So, the next boot camp task was to practise slow breathing, using the diaphram instead of chest and shoulders. Breathing like a baby. Breathing the way my poor body yearns to breathe. The schedule: breathe in to two counts, breathe out to five. Just for five minutes before sleep. How hard could that be?
Even lying down, it was a struggle to fit my breathing to this pattern. The more I tried, the more I failed. Managing my breathing was like steering a hot air balloon: a little more heat, a bit less puff, go up, now go down, left hand down a bit and hey mind the Eiffel Tower!
Breathing just happens, unless you have a physical problem such as asthma. It’s regulated by the autonomic nervous system and requires no conscious input. Interfering with my breathing was like trying to change my digestion speed or heart rate or blood pressure just by an effort of will. Those things are easy for yogi, I suppose. But for mere mortals, repeated exercises are needed.
That’s what I had faith in: the plasticity of the human brain. Practice makes perfect. Repetition, repetition, repetition.
Changing an old breathing pattern: not easy
But first, get it right. My first attempt to breathe the new way stressed me out, and I rather foolishly announced the fact on Facebook:
“I have just noticed that I am stressed. But who can I tell? My friends will all just say, serve you right!”
Bless them, my friends did not say “serve you right” but offered helpful advice. Sensible, kind, caring advice. And naturally this included the number one classic, authentic tip for stress reduction: deep breathing. Alas, deep breathing cannot be the cure on this occasion because it’s the problem.
I was stressed but not downhearted, because I reckoned I had overcome a comparable breathing challenge not so long ago. Now you mustn’t laugh at this: I know it seems ridiculous, but here goes.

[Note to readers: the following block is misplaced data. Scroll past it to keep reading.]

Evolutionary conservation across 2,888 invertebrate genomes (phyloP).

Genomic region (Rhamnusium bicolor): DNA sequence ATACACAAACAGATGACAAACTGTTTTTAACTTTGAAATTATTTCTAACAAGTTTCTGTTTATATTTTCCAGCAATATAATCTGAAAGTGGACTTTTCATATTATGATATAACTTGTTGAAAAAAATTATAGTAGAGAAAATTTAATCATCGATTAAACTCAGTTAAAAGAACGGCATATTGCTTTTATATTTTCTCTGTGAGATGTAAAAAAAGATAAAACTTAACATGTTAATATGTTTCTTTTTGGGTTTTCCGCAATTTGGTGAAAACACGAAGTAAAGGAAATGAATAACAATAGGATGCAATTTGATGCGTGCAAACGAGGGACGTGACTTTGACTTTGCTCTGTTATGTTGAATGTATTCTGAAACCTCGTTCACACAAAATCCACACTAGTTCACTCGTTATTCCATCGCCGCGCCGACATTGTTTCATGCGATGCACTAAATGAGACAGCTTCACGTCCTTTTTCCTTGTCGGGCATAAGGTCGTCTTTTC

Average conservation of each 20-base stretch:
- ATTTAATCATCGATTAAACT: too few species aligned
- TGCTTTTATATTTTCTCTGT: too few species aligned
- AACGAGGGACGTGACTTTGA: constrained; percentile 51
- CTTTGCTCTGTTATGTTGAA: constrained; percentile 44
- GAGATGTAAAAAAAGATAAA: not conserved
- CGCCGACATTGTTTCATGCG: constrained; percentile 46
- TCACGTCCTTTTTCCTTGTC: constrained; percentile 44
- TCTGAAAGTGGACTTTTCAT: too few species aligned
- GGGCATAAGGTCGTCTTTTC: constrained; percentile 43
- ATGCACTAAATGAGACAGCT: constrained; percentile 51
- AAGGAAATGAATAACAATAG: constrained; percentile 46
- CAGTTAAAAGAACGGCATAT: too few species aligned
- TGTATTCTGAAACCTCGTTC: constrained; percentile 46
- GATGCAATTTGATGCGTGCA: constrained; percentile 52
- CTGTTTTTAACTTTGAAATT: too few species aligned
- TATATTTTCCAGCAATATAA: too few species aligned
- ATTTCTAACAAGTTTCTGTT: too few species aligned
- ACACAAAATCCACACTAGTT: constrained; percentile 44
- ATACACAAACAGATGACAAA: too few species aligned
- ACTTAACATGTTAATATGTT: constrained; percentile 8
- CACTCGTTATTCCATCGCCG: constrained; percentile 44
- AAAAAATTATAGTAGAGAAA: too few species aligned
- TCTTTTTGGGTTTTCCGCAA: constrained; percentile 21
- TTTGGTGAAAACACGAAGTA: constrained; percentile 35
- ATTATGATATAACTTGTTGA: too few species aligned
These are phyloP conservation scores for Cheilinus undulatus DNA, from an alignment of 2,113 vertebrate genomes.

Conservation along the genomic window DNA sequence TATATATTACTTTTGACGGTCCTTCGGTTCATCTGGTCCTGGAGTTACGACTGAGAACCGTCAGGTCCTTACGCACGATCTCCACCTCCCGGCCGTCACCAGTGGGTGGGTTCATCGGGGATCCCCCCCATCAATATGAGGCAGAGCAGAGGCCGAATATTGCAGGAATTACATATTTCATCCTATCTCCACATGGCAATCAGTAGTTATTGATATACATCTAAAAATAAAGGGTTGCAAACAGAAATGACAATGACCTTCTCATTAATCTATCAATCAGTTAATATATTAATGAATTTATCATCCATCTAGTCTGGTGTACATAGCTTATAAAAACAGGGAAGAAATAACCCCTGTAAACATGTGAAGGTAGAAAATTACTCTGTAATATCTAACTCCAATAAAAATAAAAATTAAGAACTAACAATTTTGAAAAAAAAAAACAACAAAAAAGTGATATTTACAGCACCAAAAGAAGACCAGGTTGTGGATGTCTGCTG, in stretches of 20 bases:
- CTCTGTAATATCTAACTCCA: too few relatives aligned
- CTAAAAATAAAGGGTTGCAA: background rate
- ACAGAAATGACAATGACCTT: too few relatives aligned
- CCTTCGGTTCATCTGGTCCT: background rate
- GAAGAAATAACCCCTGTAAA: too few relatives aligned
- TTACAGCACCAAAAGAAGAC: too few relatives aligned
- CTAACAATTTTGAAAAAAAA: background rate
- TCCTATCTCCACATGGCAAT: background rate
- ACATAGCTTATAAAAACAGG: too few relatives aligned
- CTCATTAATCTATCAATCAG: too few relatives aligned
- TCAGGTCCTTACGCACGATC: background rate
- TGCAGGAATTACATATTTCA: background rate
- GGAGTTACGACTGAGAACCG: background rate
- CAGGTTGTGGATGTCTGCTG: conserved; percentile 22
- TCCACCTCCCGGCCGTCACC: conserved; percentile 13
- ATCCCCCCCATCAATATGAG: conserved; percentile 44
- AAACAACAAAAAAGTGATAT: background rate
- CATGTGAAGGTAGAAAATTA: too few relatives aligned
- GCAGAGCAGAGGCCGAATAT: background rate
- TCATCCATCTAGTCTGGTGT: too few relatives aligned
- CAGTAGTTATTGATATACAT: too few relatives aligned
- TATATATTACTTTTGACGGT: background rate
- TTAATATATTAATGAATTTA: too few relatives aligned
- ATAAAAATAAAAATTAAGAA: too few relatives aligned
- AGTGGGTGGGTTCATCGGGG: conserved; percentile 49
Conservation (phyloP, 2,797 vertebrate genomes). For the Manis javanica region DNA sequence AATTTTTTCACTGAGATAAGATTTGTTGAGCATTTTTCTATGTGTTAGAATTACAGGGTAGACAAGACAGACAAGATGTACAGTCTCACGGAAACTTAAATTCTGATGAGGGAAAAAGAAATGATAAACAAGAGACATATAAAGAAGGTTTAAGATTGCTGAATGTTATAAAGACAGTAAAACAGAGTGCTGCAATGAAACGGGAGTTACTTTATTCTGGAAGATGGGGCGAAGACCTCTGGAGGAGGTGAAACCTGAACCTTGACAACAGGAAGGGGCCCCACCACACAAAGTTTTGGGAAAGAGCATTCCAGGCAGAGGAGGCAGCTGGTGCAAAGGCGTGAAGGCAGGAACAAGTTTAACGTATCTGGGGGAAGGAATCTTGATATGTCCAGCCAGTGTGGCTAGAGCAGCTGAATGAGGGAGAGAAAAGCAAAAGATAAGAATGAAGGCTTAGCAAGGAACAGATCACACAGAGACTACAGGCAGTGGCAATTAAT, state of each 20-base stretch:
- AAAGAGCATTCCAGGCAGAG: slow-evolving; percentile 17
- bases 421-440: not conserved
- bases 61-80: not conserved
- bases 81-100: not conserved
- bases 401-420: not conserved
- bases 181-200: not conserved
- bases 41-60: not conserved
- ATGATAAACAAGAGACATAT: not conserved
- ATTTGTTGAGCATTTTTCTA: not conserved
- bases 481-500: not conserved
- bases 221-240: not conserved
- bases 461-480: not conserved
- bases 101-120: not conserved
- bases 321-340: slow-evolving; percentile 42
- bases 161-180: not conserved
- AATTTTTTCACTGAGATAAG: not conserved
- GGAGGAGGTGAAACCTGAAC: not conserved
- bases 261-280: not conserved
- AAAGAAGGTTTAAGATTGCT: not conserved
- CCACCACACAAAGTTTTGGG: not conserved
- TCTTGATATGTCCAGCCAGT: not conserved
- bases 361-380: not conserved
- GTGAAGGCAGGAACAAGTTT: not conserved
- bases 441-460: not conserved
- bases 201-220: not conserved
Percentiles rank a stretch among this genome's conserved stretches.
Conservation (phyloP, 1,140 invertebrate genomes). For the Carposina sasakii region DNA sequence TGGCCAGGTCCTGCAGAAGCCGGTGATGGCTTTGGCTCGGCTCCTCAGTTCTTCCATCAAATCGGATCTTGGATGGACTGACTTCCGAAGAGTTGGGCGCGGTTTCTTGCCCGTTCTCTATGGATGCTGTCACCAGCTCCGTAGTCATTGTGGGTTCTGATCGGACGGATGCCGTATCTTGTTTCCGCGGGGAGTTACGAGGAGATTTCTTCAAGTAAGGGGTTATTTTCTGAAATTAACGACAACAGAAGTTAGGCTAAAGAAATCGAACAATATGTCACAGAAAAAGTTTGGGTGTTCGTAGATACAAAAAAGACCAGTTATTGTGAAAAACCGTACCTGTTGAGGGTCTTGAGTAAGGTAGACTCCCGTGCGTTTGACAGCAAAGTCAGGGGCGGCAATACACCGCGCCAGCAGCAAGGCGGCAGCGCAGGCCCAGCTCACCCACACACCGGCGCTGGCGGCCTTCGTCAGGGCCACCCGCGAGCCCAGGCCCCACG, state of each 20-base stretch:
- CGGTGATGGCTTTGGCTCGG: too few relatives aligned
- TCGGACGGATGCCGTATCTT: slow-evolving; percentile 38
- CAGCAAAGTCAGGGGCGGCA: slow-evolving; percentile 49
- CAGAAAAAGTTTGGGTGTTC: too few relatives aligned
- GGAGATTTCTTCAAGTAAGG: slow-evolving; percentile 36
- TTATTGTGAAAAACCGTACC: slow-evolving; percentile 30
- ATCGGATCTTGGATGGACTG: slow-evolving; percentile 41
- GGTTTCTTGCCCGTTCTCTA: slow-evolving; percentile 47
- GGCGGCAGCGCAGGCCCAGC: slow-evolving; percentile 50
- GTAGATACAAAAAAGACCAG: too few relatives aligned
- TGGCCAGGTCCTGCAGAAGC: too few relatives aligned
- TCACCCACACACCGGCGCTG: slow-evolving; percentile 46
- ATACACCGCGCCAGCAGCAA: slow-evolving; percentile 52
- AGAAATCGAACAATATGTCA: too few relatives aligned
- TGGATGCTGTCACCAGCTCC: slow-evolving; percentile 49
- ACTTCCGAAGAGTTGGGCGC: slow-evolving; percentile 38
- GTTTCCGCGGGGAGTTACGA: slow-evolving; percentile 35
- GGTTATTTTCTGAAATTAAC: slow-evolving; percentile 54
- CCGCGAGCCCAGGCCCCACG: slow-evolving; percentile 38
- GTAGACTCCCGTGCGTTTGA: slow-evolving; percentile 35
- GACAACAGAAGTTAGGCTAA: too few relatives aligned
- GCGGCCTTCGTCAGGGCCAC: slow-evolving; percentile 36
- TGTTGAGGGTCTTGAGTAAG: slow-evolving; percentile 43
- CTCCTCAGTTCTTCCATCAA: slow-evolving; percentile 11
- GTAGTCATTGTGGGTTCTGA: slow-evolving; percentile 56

Swim and breathe at the same time? A miracle of coordination!
Until a couple of years ago, I hardly ever swam freestyle. Breast-stroke and back-stroke were a breeze because I could always keep my head above water. Anyway, I mainly swam in the sea, where freestyle seemed somehow inappropriate — too earnest, too intense, too pretentious. And between you and me, in my heart of hearts, I believed that if I swam freestyle, I would drown.
Then I began lane swimming at the Freyberg pool and decided to tackle the breathing problem once and for all. It was a psychic struggle—me against my urge to breathe when my nose was still underwater. It was a challenge of coordination and timing and control. A fight for domination. A fight for life. No approach could be less appropriate for the gentle art of breathing, and yet little by little, week by week, I got over myself. Now I’m comfortable doing freestyle, in my own good time.
So I know I can do this breathing thing! Babies can do it and I will too.
Feldenkrais on breathing: upstairs, downstairs and in my lady’s chamber
My next ploy was to attend a workshop on breathing and voice run by Elke Dunlop, the uncrowned queen of Feldenkrais in Wellington. This was perfect timing.
I’ve been a fan of Feldenkrais practice for some years now but it is extraordinarily hard to describe to other people. In fact, I only began attending in the first place because a friend kept nagging and niggling at me. She couldn’t describe it coherently either:
“Most of the time you’re lying on the floor but it’s quite hard work sometimes. You learn to use your body in unexpected strange movements. The idea is to let go of unnatural habits of moving that take too much effort, and to relearn the natural, effortless way of moving, the way we moved as babies. I think you might like it.”
Well! That wasn’t a great pitch, was it? And my friend is a communications professional! I can’t describe it any better, either. All I know is that Feldenkrais practice is a physical game-changer and most of the time, it makes sense.
So I spent a day lying on the floor moving my chest and diaphram and belly and other bits in strange unfamiliar contradictory ways while breathing in and out in equally strange unfamiliar contradictory ways. This experience succeeded in disrupting my bad breathing habits so profoundly that I’m now doing the exercise that Peter prescribed without stress.
Oh, and I got a breathing app for my iPhone. It’s called Breathe & Relax, and it helps.
Image from “Airships past and present, together with chapters on the use of balloons in connection with meteorology, photography and the carrier pigeon” (1908) Hildebrandt, A. Public domain. Photo of underwater swimmer by Rachel McAlpine. CC BY 2.0